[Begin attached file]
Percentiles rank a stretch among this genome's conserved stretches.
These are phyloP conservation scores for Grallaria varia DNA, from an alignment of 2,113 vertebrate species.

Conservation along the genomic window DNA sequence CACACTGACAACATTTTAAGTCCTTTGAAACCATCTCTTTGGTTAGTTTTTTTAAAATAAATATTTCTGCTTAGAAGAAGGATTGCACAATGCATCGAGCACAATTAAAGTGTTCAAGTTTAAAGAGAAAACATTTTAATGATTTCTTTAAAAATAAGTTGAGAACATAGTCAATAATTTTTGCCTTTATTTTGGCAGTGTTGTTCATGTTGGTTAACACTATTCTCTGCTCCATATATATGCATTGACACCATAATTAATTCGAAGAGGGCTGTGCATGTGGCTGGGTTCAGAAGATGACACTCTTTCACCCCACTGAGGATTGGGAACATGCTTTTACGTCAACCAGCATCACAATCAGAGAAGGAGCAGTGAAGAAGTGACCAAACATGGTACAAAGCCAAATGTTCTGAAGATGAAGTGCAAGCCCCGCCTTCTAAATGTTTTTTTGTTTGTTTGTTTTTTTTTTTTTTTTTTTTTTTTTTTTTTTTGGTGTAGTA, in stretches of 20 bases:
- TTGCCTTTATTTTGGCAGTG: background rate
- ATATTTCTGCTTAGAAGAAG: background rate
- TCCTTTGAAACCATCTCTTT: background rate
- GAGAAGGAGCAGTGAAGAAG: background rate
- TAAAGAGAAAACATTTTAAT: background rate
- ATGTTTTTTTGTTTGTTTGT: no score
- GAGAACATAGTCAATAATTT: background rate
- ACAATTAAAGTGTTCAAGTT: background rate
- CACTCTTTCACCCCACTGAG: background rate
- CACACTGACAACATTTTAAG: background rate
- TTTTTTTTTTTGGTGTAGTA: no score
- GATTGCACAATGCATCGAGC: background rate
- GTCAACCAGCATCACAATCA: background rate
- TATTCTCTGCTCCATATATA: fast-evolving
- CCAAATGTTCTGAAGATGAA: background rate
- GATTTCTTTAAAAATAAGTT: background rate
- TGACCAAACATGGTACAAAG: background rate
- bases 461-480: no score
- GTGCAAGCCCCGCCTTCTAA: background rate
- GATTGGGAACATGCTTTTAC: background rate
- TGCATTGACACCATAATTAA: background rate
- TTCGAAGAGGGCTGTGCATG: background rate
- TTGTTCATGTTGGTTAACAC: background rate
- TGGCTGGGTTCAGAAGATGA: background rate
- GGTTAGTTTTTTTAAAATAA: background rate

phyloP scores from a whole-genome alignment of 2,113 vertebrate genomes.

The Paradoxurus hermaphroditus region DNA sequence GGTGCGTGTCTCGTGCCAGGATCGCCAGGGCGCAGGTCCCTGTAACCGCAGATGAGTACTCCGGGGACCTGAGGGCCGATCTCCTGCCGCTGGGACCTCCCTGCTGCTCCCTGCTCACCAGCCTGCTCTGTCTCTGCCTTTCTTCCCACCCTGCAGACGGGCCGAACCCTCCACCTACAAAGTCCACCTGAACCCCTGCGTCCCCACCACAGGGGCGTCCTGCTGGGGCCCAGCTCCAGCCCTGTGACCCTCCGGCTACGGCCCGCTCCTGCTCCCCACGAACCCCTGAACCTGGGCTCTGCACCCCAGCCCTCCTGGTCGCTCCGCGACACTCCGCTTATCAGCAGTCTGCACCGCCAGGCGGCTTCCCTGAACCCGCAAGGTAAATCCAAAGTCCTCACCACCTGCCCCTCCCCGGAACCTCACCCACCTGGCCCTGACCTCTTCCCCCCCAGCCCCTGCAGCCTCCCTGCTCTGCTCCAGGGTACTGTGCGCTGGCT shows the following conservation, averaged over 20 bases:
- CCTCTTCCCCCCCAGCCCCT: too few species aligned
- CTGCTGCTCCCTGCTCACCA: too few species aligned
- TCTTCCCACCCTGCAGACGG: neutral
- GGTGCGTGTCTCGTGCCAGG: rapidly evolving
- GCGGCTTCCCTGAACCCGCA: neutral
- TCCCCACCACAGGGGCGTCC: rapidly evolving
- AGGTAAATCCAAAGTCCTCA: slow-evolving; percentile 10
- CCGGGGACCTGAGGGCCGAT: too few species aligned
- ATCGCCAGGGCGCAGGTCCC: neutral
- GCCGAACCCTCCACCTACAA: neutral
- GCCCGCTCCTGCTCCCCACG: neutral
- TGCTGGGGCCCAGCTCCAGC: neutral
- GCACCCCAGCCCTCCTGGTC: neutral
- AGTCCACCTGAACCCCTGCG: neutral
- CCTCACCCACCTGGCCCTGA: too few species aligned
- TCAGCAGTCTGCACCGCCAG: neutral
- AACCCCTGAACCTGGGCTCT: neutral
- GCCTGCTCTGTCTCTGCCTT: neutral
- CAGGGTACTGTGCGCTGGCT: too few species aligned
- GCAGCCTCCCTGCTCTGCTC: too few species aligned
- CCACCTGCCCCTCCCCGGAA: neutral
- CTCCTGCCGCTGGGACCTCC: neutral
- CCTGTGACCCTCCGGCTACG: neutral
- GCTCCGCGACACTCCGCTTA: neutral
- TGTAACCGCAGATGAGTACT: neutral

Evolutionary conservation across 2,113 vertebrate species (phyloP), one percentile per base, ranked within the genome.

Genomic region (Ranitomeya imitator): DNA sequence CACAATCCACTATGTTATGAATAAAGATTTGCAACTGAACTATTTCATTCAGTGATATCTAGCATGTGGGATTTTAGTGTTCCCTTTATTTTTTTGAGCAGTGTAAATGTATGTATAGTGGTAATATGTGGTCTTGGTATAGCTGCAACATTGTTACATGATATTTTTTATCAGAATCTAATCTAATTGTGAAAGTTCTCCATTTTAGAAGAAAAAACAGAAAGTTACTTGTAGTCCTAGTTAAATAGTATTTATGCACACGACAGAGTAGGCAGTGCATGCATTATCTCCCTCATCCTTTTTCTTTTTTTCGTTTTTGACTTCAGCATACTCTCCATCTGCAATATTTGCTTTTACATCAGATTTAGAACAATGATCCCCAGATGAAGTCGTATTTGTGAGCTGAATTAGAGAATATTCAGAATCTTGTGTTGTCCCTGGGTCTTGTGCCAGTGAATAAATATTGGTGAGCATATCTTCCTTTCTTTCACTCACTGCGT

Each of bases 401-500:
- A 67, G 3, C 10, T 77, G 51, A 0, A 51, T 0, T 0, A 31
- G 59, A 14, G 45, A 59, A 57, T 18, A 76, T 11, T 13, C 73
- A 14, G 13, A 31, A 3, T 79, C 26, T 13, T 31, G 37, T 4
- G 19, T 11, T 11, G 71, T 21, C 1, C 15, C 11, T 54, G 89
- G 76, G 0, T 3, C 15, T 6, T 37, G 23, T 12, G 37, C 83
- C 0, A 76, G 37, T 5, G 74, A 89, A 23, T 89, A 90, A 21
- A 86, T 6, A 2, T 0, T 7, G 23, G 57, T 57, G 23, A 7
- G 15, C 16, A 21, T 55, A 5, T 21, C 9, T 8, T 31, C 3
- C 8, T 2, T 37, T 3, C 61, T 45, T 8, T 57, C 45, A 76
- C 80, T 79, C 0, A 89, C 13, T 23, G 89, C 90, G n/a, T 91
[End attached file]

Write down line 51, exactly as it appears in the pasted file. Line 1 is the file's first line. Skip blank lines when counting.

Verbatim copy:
- CCACCTGCCCCTCCCCGGAA: neutral